3. Innovate the workplace. In our pandemic reality, this is more important than ever. The number of women that are being pushed out of the corporate world because the virus has disrupted their work life balance is even more so when you look at women of colour, whose family structures can differ greatly from your average white household. As an industry, we have to respond in order be able to meet the needs of our best talent, no matter their circumstance. What more can be done to not only innovate our working tools, but our workplaces?


4. Businesses need to create safe spaces. They are critical for social cohesion and changing company culture. While asking employees to bring their “whole” selves to work, topics such as racial inequality, social injustice or bias have been considered taboo until recently. Spaces such as town halls, office hours and anonymous feedback mechanisms are needed to encourage the candid conversations that shape policy.  Also, acknowledge that the trauma of racial injustice is personal for your Black colleagues so providing emotional and mental support is essential.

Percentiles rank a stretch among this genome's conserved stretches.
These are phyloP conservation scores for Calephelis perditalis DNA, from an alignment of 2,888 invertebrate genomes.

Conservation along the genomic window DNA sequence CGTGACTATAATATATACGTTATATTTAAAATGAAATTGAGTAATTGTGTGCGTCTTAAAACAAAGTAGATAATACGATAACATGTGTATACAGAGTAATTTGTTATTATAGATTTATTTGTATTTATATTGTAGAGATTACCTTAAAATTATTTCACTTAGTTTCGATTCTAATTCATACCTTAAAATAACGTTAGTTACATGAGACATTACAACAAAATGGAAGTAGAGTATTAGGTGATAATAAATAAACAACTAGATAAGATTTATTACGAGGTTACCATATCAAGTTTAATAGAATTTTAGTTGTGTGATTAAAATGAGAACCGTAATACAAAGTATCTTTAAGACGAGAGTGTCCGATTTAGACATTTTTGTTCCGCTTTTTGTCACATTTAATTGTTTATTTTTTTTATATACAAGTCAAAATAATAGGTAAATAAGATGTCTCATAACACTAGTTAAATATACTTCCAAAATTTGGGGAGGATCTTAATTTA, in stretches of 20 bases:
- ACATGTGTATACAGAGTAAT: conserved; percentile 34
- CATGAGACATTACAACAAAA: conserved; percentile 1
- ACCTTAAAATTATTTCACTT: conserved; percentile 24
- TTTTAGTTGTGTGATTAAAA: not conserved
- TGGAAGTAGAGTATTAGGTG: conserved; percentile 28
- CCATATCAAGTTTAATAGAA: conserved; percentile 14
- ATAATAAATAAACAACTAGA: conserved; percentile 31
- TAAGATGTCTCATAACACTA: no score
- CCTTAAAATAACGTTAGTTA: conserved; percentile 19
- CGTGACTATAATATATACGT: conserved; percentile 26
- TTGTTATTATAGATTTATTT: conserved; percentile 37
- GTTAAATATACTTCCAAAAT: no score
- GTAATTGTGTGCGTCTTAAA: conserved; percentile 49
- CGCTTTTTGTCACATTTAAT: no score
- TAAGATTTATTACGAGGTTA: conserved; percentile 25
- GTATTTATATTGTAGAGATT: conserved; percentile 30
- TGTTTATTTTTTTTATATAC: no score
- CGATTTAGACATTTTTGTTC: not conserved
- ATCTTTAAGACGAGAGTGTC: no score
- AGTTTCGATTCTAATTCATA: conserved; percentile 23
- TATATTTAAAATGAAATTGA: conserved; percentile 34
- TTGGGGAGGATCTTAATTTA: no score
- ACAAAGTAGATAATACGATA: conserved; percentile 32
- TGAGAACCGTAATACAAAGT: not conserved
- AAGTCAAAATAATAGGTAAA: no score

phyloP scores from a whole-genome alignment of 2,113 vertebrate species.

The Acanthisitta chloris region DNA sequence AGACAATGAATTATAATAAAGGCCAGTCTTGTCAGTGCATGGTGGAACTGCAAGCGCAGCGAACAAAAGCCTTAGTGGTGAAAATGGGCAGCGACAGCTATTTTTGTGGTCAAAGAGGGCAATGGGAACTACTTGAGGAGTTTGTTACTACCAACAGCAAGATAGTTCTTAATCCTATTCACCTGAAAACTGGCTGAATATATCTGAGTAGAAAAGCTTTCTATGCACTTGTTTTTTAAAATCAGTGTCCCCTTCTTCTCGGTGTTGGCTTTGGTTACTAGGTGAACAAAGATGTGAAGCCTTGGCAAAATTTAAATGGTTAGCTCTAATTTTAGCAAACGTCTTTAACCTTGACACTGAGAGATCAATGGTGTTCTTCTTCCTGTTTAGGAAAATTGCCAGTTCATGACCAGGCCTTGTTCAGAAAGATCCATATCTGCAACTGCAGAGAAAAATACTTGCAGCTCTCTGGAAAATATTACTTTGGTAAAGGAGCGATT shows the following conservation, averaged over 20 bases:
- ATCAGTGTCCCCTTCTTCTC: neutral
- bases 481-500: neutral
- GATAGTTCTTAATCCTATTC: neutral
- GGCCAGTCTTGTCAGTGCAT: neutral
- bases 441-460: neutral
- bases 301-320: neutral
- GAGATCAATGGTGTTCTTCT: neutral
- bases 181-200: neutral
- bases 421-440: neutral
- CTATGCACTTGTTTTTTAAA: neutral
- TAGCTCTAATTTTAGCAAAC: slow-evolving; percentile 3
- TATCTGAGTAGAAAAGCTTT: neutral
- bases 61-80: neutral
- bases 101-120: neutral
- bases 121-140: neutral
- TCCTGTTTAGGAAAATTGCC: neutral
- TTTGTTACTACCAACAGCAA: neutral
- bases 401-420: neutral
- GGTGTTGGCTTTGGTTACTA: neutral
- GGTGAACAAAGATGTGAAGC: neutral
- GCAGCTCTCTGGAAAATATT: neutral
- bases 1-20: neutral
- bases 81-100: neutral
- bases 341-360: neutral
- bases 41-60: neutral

5. Support systems for leaders. There’s been a hiring wave of senior Black, Indigenous and People of Color (BIPOC) but you can’t recruit your way out of a hole without addressing the roots of the issue. Further, while meaningful representation of ethnic minorities in leadership roles is long overdue, putting people in positions of power only works if they actually have the support structures needed to succeed – if not, it’s a set up. The “other” glass cliff for lack of a better term. Are you providing the tools, influence, authority and resourcing required for them excel?   


Full throated statements are nice – intentionality, investment, rigor, commitment, even better. Let’s not waste this moment to make real, tangible and enduring change.